My first film camera was a Canon EOS Rebel 2000. I bought it in 2007 on Craigslist for my black and white photography class at PCNW and I still shoot with it to this day.
It has traveled with me across the United States, from Seattle to New York City and in the many years that I’ve had it, I’ve only had to replace the CR2 batteries three times.
Now, the 2000 isn’t the dopest kit by any means. Its silver exterior and black grip completely channels an early 2000’s vibe. However, this 35mm SLR is lightweight and came fitted with a standard 18-55mm lens, which makes it an easy go-to for photo walks or travel in general.
Back then, I was primarily using Kodak Tri-X 400 and shooting in daylight to try and keep the noise in my prints to a minimum. While the 2000 was “newer” in comparison to other cameras my classmates were shooting with at the time, there is still the option to manually adjust the ISO on camera to punch things up if needed. It also has automatic film loading, advancing, and that classic crispy crunch when the shutter closes.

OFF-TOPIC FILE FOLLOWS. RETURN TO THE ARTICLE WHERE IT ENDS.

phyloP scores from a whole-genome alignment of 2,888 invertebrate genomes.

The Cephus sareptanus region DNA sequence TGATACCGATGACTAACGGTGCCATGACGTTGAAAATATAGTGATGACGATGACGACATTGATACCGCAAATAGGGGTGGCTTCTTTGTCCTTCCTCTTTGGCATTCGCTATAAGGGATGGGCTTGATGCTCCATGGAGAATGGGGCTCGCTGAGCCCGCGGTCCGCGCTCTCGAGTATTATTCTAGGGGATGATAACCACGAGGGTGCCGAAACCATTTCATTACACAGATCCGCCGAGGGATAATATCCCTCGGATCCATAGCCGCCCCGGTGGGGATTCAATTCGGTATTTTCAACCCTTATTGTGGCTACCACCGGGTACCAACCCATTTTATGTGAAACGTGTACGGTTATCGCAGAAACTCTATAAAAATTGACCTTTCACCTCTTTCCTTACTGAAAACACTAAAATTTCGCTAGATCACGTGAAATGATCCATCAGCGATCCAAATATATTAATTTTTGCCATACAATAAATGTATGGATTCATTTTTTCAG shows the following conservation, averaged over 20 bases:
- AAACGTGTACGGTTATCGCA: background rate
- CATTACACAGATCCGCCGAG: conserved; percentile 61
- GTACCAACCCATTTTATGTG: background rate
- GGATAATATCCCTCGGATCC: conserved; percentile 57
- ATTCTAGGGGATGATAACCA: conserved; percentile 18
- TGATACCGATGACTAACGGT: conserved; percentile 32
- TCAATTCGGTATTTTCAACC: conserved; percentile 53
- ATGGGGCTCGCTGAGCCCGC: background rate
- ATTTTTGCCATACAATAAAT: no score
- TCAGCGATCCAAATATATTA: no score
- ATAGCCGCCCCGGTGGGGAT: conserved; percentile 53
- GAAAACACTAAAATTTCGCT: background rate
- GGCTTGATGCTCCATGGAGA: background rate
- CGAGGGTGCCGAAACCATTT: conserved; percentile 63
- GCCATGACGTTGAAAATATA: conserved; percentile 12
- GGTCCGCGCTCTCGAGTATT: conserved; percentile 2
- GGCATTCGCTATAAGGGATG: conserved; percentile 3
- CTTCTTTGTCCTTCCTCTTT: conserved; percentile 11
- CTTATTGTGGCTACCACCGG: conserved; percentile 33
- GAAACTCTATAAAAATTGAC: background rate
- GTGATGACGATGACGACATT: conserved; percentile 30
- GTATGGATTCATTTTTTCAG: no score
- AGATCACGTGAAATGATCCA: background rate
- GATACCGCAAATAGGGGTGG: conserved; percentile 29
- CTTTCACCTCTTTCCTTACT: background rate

The best features of the 2000 are the settings on the camera, most of which are traditional DSLR settings including Av (Aperture Priority), Tv (Shutter Priority), and P (Program mode). Though I usually shoot in manual mode, if you are taking portraits in controlled light, it is nice to shoot in Tv mode, so you don’t have to worry about controlling the shutter. The 2000 is also compatible with Canon DSLR EF lenses.
You will usually find this camera at a low price point and it is a viable option for anyone getting into film photography or anyone who wants to add it to their Canon kit without overcommitting. If you ever happen to find one, buy it and take it everywhere!
Janae Jones is a portrait-photographer residing in Brooklyn, NY. Take a look at her work here!